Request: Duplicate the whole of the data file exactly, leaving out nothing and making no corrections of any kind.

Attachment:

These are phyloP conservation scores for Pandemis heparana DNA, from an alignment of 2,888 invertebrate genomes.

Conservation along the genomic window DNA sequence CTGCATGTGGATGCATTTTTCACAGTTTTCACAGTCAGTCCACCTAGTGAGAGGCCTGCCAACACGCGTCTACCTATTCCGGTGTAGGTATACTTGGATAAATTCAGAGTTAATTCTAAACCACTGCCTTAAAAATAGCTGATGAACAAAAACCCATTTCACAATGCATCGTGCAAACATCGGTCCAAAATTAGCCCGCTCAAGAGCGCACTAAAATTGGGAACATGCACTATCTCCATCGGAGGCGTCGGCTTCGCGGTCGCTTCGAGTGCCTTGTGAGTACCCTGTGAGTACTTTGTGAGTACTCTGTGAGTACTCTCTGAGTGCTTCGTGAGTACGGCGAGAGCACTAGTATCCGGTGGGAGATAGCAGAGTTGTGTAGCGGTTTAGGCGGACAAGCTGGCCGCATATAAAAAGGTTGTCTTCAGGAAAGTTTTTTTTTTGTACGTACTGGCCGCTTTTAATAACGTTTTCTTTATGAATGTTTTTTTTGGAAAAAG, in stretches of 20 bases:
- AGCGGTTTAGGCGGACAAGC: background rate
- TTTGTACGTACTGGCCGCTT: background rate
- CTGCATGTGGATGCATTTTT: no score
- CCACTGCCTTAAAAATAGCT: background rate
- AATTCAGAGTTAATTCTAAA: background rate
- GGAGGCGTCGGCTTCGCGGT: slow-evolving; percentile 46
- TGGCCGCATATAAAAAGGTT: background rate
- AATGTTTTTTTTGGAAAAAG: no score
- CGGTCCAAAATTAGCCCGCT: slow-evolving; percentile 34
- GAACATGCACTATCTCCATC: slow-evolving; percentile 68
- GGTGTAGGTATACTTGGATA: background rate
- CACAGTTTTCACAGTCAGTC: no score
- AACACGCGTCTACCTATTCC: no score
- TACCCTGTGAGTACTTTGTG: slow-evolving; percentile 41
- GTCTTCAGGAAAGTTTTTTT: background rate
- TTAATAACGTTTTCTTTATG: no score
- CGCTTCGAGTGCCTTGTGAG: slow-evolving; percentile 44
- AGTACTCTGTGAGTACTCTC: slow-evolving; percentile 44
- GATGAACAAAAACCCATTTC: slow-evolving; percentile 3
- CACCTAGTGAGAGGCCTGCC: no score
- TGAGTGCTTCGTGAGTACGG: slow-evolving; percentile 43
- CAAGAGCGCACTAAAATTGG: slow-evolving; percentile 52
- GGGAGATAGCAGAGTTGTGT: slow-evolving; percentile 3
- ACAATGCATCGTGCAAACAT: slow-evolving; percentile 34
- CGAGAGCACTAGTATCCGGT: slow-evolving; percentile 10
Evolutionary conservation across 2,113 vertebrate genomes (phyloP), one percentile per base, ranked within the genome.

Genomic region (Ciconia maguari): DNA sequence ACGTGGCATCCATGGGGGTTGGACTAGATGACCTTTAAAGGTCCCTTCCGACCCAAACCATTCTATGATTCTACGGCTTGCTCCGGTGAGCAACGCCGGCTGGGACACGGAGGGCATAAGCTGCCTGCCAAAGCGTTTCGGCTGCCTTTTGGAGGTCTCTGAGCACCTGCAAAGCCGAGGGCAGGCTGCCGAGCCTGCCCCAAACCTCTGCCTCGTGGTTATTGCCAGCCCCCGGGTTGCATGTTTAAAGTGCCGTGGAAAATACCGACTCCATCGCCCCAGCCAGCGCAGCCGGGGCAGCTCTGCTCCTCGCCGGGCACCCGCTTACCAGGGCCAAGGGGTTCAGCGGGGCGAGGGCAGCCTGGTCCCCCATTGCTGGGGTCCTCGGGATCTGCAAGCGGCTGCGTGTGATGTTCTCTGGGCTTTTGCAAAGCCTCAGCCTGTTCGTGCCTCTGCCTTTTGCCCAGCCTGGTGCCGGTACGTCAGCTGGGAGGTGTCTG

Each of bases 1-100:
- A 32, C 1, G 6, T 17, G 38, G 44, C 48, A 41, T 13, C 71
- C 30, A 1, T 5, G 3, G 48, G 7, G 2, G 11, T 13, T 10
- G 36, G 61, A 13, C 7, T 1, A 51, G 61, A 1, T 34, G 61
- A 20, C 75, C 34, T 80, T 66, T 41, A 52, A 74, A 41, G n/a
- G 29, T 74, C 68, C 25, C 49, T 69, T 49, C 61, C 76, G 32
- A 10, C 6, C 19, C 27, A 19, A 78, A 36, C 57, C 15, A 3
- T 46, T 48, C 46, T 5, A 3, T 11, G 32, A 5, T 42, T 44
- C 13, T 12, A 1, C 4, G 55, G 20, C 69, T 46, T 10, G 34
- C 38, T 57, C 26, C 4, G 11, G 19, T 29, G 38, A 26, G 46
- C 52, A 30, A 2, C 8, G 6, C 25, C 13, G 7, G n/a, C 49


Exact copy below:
These are phyloP conservation scores for Pandemis heparana DNA, from an alignment of 2,888 invertebrate genomes.

Conservation along the genomic window DNA sequence CTGCATGTGGATGCATTTTTCACAGTTTTCACAGTCAGTCCACCTAGTGAGAGGCCTGCCAACACGCGTCTACCTATTCCGGTGTAGGTATACTTGGATAAATTCAGAGTTAATTCTAAACCACTGCCTTAAAAATAGCTGATGAACAAAAACCCATTTCACAATGCATCGTGCAAACATCGGTCCAAAATTAGCCCGCTCAAGAGCGCACTAAAATTGGGAACATGCACTATCTCCATCGGAGGCGTCGGCTTCGCGGTCGCTTCGAGTGCCTTGTGAGTACCCTGTGAGTACTTTGTGAGTACTCTGTGAGTACTCTCTGAGTGCTTCGTGAGTACGGCGAGAGCACTAGTATCCGGTGGGAGATAGCAGAGTTGTGTAGCGGTTTAGGCGGACAAGCTGGCCGCATATAAAAAGGTTGTCTTCAGGAAAGTTTTTTTTTTGTACGTACTGGCCGCTTTTAATAACGTTTTCTTTATGAATGTTTTTTTTGGAAAAAG, in stretches of 20 bases:
- AGCGGTTTAGGCGGACAAGC: background rate
- TTTGTACGTACTGGCCGCTT: background rate
- CTGCATGTGGATGCATTTTT: no score
- CCACTGCCTTAAAAATAGCT: background rate
- AATTCAGAGTTAATTCTAAA: background rate
- GGAGGCGTCGGCTTCGCGGT: slow-evolving; percentile 46
- TGGCCGCATATAAAAAGGTT: background rate
- AATGTTTTTTTTGGAAAAAG: no score
- CGGTCCAAAATTAGCCCGCT: slow-evolving; percentile 34
- GAACATGCACTATCTCCATC: slow-evolving; percentile 68
- GGTGTAGGTATACTTGGATA: background rate
- CACAGTTTTCACAGTCAGTC: no score
- AACACGCGTCTACCTATTCC: no score
- TACCCTGTGAGTACTTTGTG: slow-evolving; percentile 41
- GTCTTCAGGAAAGTTTTTTT: background rate
- TTAATAACGTTTTCTTTATG: no score
- CGCTTCGAGTGCCTTGTGAG: slow-evolving; percentile 44
- AGTACTCTGTGAGTACTCTC: slow-evolving; percentile 44
- GATGAACAAAAACCCATTTC: slow-evolving; percentile 3
- CACCTAGTGAGAGGCCTGCC: no score
- TGAGTGCTTCGTGAGTACGG: slow-evolving; percentile 43
- CAAGAGCGCACTAAAATTGG: slow-evolving; percentile 52
- GGGAGATAGCAGAGTTGTGT: slow-evolving; percentile 3
- ACAATGCATCGTGCAAACAT: slow-evolving; percentile 34
- CGAGAGCACTAGTATCCGGT: slow-evolving; percentile 10
Evolutionary conservation across 2,113 vertebrate genomes (phyloP), one percentile per base, ranked within the genome.

Genomic region (Ciconia maguari): DNA sequence ACGTGGCATCCATGGGGGTTGGACTAGATGACCTTTAAAGGTCCCTTCCGACCCAAACCATTCTATGATTCTACGGCTTGCTCCGGTGAGCAACGCCGGCTGGGACACGGAGGGCATAAGCTGCCTGCCAAAGCGTTTCGGCTGCCTTTTGGAGGTCTCTGAGCACCTGCAAAGCCGAGGGCAGGCTGCCGAGCCTGCCCCAAACCTCTGCCTCGTGGTTATTGCCAGCCCCCGGGTTGCATGTTTAAAGTGCCGTGGAAAATACCGACTCCATCGCCCCAGCCAGCGCAGCCGGGGCAGCTCTGCTCCTCGCCGGGCACCCGCTTACCAGGGCCAAGGGGTTCAGCGGGGCGAGGGCAGCCTGGTCCCCCATTGCTGGGGTCCTCGGGATCTGCAAGCGGCTGCGTGTGATGTTCTCTGGGCTTTTGCAAAGCCTCAGCCTGTTCGTGCCTCTGCCTTTTGCCCAGCCTGGTGCCGGTACGTCAGCTGGGAGGTGTCTG

Each of bases 1-100:
- A 32, C 1, G 6, T 17, G 38, G 44, C 48, A 41, T 13, C 71
- C 30, A 1, T 5, G 3, G 48, G 7, G 2, G 11, T 13, T 10
- G 36, G 61, A 13, C 7, T 1, A 51, G 61, A 1, T 34, G 61
- A 20, C 75, C 34, T 80, T 66, T 41, A 52, A 74, A 41, G n/a
- G 29, T 74, C 68, C 25, C 49, T 69, T 49, C 61, C 76, G 32
- A 10, C 6, C 19, C 27, A 19, A 78, A 36, C 57, C 15, A 3
- T 46, T 48, C 46, T 5, A 3, T 11, G 32, A 5, T 42, T 44
- C 13, T 12, A 1, C 4, G 55, G 20, C 69, T 46, T 10, G 34
- C 38, T 57, C 26, C 4, G 11, G 19, T 29, G 38, A 26, G 46
- C 52, A 30, A 2, C 8, G 6, C 25, C 13, G 7, G n/a, C 49